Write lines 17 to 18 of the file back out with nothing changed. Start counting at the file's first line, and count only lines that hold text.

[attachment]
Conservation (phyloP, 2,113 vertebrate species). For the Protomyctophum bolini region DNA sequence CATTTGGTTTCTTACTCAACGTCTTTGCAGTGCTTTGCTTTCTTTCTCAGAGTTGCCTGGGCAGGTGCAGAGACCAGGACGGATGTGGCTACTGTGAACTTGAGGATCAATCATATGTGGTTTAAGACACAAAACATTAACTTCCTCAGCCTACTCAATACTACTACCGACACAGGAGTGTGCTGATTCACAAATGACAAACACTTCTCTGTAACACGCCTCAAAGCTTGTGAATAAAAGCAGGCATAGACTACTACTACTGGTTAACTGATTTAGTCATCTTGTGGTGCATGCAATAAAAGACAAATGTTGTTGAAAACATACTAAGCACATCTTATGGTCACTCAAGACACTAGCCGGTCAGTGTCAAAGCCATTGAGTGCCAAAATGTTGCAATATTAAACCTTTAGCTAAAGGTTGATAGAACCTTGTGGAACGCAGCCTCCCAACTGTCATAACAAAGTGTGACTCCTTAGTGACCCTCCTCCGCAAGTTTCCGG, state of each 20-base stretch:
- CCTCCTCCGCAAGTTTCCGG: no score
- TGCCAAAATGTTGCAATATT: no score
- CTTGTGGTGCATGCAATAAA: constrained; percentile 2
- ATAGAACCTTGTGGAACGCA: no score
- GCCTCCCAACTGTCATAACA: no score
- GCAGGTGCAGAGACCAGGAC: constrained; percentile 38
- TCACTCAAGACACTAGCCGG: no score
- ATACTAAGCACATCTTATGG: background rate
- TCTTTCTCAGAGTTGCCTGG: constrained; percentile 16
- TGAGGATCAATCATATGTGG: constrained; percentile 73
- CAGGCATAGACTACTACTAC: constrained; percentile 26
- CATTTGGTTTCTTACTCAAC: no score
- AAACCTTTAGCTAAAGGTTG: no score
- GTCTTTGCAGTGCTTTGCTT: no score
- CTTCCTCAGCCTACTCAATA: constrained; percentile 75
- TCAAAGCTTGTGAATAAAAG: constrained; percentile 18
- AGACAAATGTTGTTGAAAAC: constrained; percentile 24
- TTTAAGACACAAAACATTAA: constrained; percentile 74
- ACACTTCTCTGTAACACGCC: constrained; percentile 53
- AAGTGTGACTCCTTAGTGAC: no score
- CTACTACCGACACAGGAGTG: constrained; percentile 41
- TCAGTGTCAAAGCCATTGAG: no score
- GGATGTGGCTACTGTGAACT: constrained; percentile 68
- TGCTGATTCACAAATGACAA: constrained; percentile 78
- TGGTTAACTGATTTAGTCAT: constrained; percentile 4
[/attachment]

- TCAAAGCTTGTGAATAAAAG: constrained; percentile 18
- AGACAAATGTTGTTGAAAAC: constrained; percentile 24